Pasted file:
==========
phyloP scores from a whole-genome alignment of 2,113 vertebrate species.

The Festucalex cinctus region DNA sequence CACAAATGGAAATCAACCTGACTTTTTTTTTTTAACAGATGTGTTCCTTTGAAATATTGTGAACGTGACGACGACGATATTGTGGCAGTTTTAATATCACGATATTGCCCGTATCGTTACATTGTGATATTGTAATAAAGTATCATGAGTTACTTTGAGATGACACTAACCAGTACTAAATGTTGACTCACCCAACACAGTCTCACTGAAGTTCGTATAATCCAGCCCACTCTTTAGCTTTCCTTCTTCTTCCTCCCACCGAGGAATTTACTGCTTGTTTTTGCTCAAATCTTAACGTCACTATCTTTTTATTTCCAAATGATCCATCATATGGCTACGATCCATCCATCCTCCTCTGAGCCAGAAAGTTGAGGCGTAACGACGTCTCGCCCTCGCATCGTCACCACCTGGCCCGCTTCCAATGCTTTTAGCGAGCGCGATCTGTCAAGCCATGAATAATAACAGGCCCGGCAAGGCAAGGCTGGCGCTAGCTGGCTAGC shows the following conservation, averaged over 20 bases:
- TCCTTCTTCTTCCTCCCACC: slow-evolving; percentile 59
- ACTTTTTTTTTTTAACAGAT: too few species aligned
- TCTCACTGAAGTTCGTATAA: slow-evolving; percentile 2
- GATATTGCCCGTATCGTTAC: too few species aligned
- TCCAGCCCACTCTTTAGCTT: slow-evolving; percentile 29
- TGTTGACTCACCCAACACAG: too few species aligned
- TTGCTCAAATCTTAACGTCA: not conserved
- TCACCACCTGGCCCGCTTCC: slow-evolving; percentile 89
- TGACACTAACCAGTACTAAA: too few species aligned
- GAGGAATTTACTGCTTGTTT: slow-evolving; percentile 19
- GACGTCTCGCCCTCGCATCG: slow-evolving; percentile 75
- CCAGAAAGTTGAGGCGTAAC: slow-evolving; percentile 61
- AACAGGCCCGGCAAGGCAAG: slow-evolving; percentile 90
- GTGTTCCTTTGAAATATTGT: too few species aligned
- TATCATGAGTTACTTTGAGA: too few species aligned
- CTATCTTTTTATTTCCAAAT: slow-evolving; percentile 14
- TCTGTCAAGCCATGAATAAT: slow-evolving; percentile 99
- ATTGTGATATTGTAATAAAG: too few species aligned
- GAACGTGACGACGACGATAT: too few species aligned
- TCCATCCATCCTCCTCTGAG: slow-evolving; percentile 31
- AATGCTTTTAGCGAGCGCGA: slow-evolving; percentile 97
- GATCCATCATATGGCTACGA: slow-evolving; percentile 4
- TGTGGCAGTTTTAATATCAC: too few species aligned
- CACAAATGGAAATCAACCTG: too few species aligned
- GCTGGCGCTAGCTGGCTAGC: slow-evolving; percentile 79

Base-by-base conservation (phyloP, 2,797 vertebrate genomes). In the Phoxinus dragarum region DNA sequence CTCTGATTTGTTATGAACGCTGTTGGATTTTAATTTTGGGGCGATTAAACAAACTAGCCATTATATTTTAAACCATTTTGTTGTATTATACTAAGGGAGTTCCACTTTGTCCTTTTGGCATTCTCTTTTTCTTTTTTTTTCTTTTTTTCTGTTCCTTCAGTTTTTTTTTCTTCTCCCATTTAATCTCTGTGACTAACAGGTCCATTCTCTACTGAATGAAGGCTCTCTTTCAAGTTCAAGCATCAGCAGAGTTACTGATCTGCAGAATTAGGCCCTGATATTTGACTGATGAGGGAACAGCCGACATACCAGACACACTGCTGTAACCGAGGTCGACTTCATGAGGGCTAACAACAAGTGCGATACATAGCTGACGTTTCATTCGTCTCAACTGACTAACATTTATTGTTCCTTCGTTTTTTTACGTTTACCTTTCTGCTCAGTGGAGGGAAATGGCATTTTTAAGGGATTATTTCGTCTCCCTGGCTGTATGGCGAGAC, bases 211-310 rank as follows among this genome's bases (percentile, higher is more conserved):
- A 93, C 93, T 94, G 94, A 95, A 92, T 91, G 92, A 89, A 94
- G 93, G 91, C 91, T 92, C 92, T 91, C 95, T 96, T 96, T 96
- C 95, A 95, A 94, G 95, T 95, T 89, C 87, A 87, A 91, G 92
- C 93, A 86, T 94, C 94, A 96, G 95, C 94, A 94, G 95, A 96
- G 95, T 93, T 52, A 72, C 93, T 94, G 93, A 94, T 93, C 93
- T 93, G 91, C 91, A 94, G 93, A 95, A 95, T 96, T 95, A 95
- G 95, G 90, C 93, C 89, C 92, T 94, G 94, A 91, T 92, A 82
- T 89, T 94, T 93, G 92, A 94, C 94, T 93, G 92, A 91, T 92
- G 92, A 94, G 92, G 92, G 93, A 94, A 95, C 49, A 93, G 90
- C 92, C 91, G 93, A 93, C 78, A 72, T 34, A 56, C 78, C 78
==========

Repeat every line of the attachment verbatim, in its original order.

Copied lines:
phyloP scores from a whole-genome alignment of 2,113 vertebrate species.

The Festucalex cinctus region DNA sequence CACAAATGGAAATCAACCTGACTTTTTTTTTTTAACAGATGTGTTCCTTTGAAATATTGTGAACGTGACGACGACGATATTGTGGCAGTTTTAATATCACGATATTGCCCGTATCGTTACATTGTGATATTGTAATAAAGTATCATGAGTTACTTTGAGATGACACTAACCAGTACTAAATGTTGACTCACCCAACACAGTCTCACTGAAGTTCGTATAATCCAGCCCACTCTTTAGCTTTCCTTCTTCTTCCTCCCACCGAGGAATTTACTGCTTGTTTTTGCTCAAATCTTAACGTCACTATCTTTTTATTTCCAAATGATCCATCATATGGCTACGATCCATCCATCCTCCTCTGAGCCAGAAAGTTGAGGCGTAACGACGTCTCGCCCTCGCATCGTCACCACCTGGCCCGCTTCCAATGCTTTTAGCGAGCGCGATCTGTCAAGCCATGAATAATAACAGGCCCGGCAAGGCAAGGCTGGCGCTAGCTGGCTAGC shows the following conservation, averaged over 20 bases:
- TCCTTCTTCTTCCTCCCACC: slow-evolving; percentile 59
- ACTTTTTTTTTTTAACAGAT: too few species aligned
- TCTCACTGAAGTTCGTATAA: slow-evolving; percentile 2
- GATATTGCCCGTATCGTTAC: too few species aligned
- TCCAGCCCACTCTTTAGCTT: slow-evolving; percentile 29
- TGTTGACTCACCCAACACAG: too few species aligned
- TTGCTCAAATCTTAACGTCA: not conserved
- TCACCACCTGGCCCGCTTCC: slow-evolving; percentile 89
- TGACACTAACCAGTACTAAA: too few species aligned
- GAGGAATTTACTGCTTGTTT: slow-evolving; percentile 19
- GACGTCTCGCCCTCGCATCG: slow-evolving; percentile 75
- CCAGAAAGTTGAGGCGTAAC: slow-evolving; percentile 61
- AACAGGCCCGGCAAGGCAAG: slow-evolving; percentile 90
- GTGTTCCTTTGAAATATTGT: too few species aligned
- TATCATGAGTTACTTTGAGA: too few species aligned
- CTATCTTTTTATTTCCAAAT: slow-evolving; percentile 14
- TCTGTCAAGCCATGAATAAT: slow-evolving; percentile 99
- ATTGTGATATTGTAATAAAG: too few species aligned
- GAACGTGACGACGACGATAT: too few species aligned
- TCCATCCATCCTCCTCTGAG: slow-evolving; percentile 31
- AATGCTTTTAGCGAGCGCGA: slow-evolving; percentile 97
- GATCCATCATATGGCTACGA: slow-evolving; percentile 4
- TGTGGCAGTTTTAATATCAC: too few species aligned
- CACAAATGGAAATCAACCTG: too few species aligned
- GCTGGCGCTAGCTGGCTAGC: slow-evolving; percentile 79

Base-by-base conservation (phyloP, 2,797 vertebrate genomes). In the Phoxinus dragarum region DNA sequence CTCTGATTTGTTATGAACGCTGTTGGATTTTAATTTTGGGGCGATTAAACAAACTAGCCATTATATTTTAAACCATTTTGTTGTATTATACTAAGGGAGTTCCACTTTGTCCTTTTGGCATTCTCTTTTTCTTTTTTTTTCTTTTTTTCTGTTCCTTCAGTTTTTTTTTCTTCTCCCATTTAATCTCTGTGACTAACAGGTCCATTCTCTACTGAATGAAGGCTCTCTTTCAAGTTCAAGCATCAGCAGAGTTACTGATCTGCAGAATTAGGCCCTGATATTTGACTGATGAGGGAACAGCCGACATACCAGACACACTGCTGTAACCGAGGTCGACTTCATGAGGGCTAACAACAAGTGCGATACATAGCTGACGTTTCATTCGTCTCAACTGACTAACATTTATTGTTCCTTCGTTTTTTTACGTTTACCTTTCTGCTCAGTGGAGGGAAATGGCATTTTTAAGGGATTATTTCGTCTCCCTGGCTGTATGGCGAGAC, bases 211-310 rank as follows among this genome's bases (percentile, higher is more conserved):
- A 93, C 93, T 94, G 94, A 95, A 92, T 91, G 92, A 89, A 94
- G 93, G 91, C 91, T 92, C 92, T 91, C 95, T 96, T 96, T 96
- C 95, A 95, A 94, G 95, T 95, T 89, C 87, A 87, A 91, G 92
- C 93, A 86, T 94, C 94, A 96, G 95, C 94, A 94, G 95, A 96
- G 95, T 93, T 52, A 72, C 93, T 94, G 93, A 94, T 93, C 93
- T 93, G 91, C 91, A 94, G 93, A 95, A 95, T 96, T 95, A 95
- G 95, G 90, C 93, C 89, C 92, T 94, G 94, A 91, T 92, A 82
- T 89, T 94, T 93, G 92, A 94, C 94, T 93, G 92, A 91, T 92
- G 92, A 94, G 92, G 92, G 93, A 94, A 95, C 49, A 93, G 90
- C 92, C 91, G 93, A 93, C 78, A 72, T 34, A 56, C 78, C 78